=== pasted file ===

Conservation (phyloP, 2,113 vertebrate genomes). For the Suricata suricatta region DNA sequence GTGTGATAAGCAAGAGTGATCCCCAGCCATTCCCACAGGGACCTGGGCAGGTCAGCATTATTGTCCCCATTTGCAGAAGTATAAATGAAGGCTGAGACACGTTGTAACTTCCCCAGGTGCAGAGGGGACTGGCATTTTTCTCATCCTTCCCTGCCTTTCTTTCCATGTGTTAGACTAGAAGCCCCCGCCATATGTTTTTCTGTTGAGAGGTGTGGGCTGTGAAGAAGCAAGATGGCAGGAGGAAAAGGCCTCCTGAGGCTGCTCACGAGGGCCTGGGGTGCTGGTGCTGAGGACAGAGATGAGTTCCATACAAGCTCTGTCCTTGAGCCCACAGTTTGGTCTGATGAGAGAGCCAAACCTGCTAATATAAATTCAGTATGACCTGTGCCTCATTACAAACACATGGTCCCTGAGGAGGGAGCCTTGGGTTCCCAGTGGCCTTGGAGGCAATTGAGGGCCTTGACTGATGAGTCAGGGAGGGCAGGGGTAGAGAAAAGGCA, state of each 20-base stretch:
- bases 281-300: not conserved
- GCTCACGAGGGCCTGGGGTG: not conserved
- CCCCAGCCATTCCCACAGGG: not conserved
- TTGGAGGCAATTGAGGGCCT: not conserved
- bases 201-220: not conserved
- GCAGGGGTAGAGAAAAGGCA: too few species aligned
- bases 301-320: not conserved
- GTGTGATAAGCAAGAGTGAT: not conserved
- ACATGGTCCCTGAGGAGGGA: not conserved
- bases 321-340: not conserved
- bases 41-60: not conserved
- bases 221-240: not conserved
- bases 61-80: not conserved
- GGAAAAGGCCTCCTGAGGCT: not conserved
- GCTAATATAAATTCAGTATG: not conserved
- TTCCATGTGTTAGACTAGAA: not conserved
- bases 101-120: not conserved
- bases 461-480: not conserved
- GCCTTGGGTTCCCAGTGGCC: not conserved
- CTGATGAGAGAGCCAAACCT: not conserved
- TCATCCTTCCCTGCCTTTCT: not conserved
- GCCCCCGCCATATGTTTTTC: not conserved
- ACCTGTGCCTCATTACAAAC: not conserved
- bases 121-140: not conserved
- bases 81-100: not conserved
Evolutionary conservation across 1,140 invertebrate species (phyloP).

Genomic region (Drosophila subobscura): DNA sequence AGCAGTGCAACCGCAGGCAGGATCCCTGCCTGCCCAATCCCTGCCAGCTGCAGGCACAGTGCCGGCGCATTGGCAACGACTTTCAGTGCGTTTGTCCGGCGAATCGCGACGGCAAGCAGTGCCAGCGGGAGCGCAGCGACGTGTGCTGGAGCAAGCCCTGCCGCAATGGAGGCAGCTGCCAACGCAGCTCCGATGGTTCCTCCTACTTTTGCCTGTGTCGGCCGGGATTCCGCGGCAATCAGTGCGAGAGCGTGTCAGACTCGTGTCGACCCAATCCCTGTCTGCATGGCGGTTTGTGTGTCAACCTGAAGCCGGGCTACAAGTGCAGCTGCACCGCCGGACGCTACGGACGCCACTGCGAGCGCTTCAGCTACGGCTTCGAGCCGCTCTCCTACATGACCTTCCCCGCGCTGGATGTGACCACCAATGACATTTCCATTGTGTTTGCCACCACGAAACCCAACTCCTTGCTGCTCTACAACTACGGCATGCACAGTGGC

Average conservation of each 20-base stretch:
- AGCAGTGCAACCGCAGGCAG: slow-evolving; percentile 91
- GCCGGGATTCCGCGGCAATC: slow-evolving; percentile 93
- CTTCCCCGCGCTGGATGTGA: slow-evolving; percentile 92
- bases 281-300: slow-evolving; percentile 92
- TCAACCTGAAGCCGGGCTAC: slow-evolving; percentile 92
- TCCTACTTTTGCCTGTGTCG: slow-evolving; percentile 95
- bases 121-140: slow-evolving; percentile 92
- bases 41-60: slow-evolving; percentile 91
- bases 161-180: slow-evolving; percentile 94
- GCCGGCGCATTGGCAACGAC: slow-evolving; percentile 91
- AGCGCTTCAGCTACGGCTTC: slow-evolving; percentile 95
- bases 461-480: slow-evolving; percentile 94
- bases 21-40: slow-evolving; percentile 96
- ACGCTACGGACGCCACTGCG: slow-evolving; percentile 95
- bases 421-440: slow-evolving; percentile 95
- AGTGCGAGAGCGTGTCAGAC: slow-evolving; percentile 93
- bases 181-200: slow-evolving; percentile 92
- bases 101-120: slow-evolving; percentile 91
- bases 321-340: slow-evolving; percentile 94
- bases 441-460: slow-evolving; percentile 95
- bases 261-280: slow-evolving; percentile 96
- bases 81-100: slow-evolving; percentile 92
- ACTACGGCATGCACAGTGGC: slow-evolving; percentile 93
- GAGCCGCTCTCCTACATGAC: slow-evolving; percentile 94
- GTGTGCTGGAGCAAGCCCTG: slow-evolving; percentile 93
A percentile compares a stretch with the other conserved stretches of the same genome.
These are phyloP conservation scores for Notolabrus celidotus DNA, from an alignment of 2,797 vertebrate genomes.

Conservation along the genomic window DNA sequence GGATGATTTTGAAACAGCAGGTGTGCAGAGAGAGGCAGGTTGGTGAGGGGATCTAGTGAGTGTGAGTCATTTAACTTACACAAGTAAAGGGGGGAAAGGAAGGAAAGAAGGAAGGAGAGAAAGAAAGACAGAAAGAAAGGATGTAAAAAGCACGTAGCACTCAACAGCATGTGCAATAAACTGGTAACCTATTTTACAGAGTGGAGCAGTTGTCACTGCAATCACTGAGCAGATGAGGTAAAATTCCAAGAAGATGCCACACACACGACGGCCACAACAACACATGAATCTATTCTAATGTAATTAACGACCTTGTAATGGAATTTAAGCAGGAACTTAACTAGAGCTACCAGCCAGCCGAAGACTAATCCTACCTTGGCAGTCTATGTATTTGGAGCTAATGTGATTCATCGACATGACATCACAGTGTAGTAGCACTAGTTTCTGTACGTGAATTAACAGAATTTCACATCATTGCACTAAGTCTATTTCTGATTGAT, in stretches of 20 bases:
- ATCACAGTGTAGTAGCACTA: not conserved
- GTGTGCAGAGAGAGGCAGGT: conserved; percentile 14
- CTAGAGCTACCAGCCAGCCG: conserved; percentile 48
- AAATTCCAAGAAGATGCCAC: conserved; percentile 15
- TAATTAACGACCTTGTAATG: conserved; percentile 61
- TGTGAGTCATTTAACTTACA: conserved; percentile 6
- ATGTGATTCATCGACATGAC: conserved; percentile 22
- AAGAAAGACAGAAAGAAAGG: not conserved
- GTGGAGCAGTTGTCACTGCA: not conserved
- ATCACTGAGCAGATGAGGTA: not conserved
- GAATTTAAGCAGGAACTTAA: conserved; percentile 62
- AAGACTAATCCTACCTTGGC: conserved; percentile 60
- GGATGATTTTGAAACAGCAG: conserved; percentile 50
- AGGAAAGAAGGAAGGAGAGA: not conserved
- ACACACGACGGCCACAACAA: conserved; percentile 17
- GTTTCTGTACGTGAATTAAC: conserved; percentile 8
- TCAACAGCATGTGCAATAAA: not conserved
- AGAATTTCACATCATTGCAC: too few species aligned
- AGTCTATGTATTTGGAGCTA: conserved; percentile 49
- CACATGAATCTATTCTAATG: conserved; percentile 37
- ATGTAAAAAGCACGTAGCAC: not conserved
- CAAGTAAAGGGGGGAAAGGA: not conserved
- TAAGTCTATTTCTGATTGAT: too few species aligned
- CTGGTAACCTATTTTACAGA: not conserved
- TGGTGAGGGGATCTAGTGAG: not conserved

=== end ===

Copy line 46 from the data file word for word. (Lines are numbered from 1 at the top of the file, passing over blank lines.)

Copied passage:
- bases 181-200: slow-evolving; percentile 92